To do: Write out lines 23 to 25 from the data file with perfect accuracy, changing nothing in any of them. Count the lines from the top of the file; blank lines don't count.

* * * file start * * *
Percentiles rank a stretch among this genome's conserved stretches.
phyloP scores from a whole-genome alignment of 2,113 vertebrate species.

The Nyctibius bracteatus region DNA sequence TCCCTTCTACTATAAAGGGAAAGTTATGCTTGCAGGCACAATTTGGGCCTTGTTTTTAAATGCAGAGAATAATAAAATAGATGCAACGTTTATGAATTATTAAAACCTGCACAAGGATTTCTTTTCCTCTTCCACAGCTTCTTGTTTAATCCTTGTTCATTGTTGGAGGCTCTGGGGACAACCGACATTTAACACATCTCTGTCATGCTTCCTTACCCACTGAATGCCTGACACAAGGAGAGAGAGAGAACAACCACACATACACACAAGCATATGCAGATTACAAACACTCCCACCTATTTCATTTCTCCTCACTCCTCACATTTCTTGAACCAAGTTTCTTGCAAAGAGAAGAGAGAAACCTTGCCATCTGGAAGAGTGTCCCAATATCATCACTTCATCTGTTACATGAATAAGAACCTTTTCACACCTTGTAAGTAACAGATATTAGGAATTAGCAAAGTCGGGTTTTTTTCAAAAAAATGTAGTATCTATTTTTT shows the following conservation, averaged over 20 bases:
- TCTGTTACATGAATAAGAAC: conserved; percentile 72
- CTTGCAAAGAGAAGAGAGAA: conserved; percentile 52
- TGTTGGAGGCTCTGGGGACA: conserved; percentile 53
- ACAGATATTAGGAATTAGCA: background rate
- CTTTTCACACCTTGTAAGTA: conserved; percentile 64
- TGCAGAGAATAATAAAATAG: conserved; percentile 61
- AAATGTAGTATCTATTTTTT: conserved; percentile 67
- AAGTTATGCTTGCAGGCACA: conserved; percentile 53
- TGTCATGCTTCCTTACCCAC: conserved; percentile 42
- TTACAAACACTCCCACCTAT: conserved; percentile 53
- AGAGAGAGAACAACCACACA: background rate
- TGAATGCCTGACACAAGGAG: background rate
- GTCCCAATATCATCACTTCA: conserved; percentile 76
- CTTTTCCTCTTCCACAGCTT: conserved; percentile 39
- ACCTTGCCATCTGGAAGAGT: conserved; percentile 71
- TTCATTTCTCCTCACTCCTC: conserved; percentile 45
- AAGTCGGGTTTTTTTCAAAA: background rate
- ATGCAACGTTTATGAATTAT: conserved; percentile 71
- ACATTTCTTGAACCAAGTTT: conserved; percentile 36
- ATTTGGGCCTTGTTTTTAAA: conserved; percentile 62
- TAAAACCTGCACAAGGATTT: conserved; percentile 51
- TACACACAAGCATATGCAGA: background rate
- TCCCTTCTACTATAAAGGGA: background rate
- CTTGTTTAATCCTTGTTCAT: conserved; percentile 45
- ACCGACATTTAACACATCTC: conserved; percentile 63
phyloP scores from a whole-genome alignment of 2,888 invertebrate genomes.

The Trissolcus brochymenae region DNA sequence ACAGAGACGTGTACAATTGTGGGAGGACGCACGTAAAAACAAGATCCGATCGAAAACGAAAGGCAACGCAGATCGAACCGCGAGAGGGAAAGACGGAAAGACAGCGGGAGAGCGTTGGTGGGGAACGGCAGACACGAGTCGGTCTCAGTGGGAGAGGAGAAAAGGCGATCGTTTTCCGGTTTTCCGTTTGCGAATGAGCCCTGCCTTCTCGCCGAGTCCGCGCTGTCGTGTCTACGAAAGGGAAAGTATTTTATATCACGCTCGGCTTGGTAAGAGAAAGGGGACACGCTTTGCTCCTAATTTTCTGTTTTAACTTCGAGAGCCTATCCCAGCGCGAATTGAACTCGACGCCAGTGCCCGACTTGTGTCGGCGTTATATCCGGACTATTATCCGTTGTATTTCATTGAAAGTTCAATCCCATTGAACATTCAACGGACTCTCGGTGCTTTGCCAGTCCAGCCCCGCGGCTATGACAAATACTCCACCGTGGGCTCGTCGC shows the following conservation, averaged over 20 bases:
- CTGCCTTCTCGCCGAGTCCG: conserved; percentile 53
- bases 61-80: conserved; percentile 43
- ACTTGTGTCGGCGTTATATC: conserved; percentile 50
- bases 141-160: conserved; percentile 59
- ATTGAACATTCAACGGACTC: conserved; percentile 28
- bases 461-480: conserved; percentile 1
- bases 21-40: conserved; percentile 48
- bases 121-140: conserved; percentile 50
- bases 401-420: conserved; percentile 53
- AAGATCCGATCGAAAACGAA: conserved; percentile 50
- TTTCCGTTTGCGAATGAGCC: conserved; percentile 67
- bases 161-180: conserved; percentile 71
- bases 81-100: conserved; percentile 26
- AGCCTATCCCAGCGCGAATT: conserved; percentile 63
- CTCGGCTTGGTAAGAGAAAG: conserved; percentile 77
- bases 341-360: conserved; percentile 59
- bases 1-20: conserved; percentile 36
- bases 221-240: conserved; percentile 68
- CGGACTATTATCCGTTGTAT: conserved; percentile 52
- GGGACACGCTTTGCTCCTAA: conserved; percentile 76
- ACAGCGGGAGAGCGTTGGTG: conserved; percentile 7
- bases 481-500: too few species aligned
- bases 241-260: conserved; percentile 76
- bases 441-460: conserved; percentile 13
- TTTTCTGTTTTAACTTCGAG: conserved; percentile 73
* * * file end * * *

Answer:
- ATTTGGGCCTTGTTTTTAAA: conserved; percentile 62
- TAAAACCTGCACAAGGATTT: conserved; percentile 51
- TACACACAAGCATATGCAGA: background rate